This time of year, the leafless limbs of Callicarpa bodinieri bobble with amethyst berries. The bright clusters are striking in December, when most of the autumn leaves have melted into brown slicks of mush. Any garden flowers that remain — desiccated hydrangea heads, the odd fuchsia bell — have been leached of color. Amid the defeated browns and greens of winter, the berry clusters of Callicarpa, common name “beautyberry,” are stunningly cheerful.

Beautyberry is native to the southern United States but not the northern. Someone planted the shrub that is right now brandishing its showy fruits in Cowen Park, across the street from our apartment. About twenty years ago, I planted the same species in the backyard of a house I would sell a few years later when a relationship ended and a new one began. For some reason, I never planted another beautyberry, even though I had plenty of space at the new house for another one.

That beautyberry grew in the yard of the first house I owned, a little Craftsman bungalow in West Seattle. I had planted tomatoes in pea patches, marigolds in the dirt of a group house, and a full vegetable garden behind a Beverly, Massachusetts, house whose attic my girlfriend and I rented. But the garden in West Seattle, neat rectangles of grass in front and back, was the first to belong to me.

A year before we bought the house, my grandmother, a master gardener, had died and left behind shelves of gardening books. I poached a bunch of them and pored over the photographs and descriptions, identifying plants for my new garden: ceanothus, for its otherworldly blue flowers, native vine maples to screen the neighbors, mock orange for its scent. My girlfriend wanted Russian sage. I paired it with coneflowers.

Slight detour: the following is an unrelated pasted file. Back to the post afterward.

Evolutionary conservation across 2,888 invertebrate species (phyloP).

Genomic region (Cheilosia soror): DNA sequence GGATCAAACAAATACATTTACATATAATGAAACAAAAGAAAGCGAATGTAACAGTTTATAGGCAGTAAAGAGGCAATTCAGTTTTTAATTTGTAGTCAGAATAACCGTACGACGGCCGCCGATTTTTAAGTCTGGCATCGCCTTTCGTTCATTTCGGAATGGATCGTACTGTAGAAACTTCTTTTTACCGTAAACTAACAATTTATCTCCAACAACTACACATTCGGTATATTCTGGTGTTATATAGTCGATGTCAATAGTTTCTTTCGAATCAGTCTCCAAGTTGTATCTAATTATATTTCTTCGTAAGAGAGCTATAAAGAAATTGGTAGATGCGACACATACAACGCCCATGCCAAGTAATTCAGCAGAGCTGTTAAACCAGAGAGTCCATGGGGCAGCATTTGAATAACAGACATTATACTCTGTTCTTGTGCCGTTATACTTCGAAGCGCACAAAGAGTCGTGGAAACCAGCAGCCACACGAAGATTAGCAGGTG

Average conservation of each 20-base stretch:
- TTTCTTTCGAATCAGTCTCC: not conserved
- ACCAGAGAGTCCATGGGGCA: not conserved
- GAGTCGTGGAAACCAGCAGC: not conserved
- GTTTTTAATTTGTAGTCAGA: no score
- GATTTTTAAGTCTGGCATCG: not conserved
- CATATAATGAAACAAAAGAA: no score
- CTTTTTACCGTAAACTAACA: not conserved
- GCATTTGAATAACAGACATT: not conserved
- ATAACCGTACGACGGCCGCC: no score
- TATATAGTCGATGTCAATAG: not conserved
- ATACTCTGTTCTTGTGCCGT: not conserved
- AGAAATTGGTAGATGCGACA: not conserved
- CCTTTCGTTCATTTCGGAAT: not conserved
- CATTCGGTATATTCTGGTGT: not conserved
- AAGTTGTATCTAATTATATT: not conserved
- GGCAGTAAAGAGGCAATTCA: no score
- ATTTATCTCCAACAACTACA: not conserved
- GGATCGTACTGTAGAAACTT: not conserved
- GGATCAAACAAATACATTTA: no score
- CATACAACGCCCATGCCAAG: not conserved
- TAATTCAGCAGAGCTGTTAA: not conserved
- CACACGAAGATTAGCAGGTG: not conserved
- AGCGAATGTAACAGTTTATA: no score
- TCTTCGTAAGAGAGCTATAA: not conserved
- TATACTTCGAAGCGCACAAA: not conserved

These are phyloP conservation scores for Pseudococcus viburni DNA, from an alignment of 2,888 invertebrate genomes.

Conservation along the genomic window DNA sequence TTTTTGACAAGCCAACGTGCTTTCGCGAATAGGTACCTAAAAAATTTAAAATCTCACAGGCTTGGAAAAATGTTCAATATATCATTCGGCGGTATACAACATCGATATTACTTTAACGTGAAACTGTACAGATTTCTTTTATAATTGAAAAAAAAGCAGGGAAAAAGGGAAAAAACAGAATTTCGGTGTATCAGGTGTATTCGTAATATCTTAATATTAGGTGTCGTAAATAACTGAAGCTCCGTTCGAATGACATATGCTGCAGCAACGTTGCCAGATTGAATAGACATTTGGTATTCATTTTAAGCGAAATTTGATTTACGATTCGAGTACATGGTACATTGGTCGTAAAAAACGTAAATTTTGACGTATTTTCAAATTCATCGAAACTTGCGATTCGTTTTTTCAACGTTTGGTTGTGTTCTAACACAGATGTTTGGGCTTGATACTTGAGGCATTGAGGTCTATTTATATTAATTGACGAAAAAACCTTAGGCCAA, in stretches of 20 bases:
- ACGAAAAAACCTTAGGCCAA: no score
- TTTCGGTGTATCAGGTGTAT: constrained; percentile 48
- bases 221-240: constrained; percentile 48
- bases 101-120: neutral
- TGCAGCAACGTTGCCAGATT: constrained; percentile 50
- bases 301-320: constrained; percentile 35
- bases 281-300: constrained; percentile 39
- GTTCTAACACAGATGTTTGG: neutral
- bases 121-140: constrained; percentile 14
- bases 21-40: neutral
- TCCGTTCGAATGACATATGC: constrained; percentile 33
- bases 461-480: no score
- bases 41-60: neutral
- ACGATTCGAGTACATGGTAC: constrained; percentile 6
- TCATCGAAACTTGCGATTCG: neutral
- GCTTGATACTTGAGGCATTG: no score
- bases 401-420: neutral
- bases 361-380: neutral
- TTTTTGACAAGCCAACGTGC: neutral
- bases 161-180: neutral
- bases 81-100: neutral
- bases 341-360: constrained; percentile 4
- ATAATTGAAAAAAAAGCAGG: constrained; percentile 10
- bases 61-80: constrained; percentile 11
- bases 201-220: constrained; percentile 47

In the backyard, I made a curved flowerbed border by laying a hose on the grass. I dug a shovel into the sod along the hose and pulled it up. Because plants were not cheap, I divided a few lamb’s ears over several seasons until they flopped all along that hose-drawn line. They bored me after awhile, but they grew quickly and crowded out weeds.

The beautyberry shrub was small and produced only a few clusters of berries every winter, but they were dramatic. It was as if all the spring and summer purples — of the lilacs and iris, of the petunias and asters — had been captured and distilled in those berries. I would walk across the crunchy, frosted grass to the back fence and admire them. And then I moved, suddenly, after falling in love faster than it should be possible, and I never saw those berries again.

At the new house, I didn’t plant a beautyberry. The new yard needed, instead, hydrangeas and sword ferns, fuchsias and spirea. After thirteen years, Arline and I sold that house and moved into the co-op apartment where we live now. It has a common garden. At some point I will take my turn weeding.

The beautyberry in the park reminded me of all my hands have tended over these years. I have put down roots and yanked them out, figuratively and literally, so many times that I often find myself nostalgic for a lost patch of ground.

About allisongreenwriter

Author of The Ghosts Who Travel with Me, a memoir, and Half-Moon Scar, a novel.
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4 Responses to Beautyberry

  1. This is wonderful, thank you for telling about the beautyberry in Cowen Park — I didn’t know about it. Did you know that Albert Balch, developer of the Wedgwood neighborhood, traced his ancestry from the founders of Beverly, Massachusetts? The John Balch house, one of the oldest in the USA is there.

  2. Rebecca says:

    Thank you for this lovely piece. We’ve been wanting to grow Callicarpa in our garden for many years and will probably plant a couple (2 for better fruit!) in the spring. Sending you a FB message re: botanical nomenclature ( :

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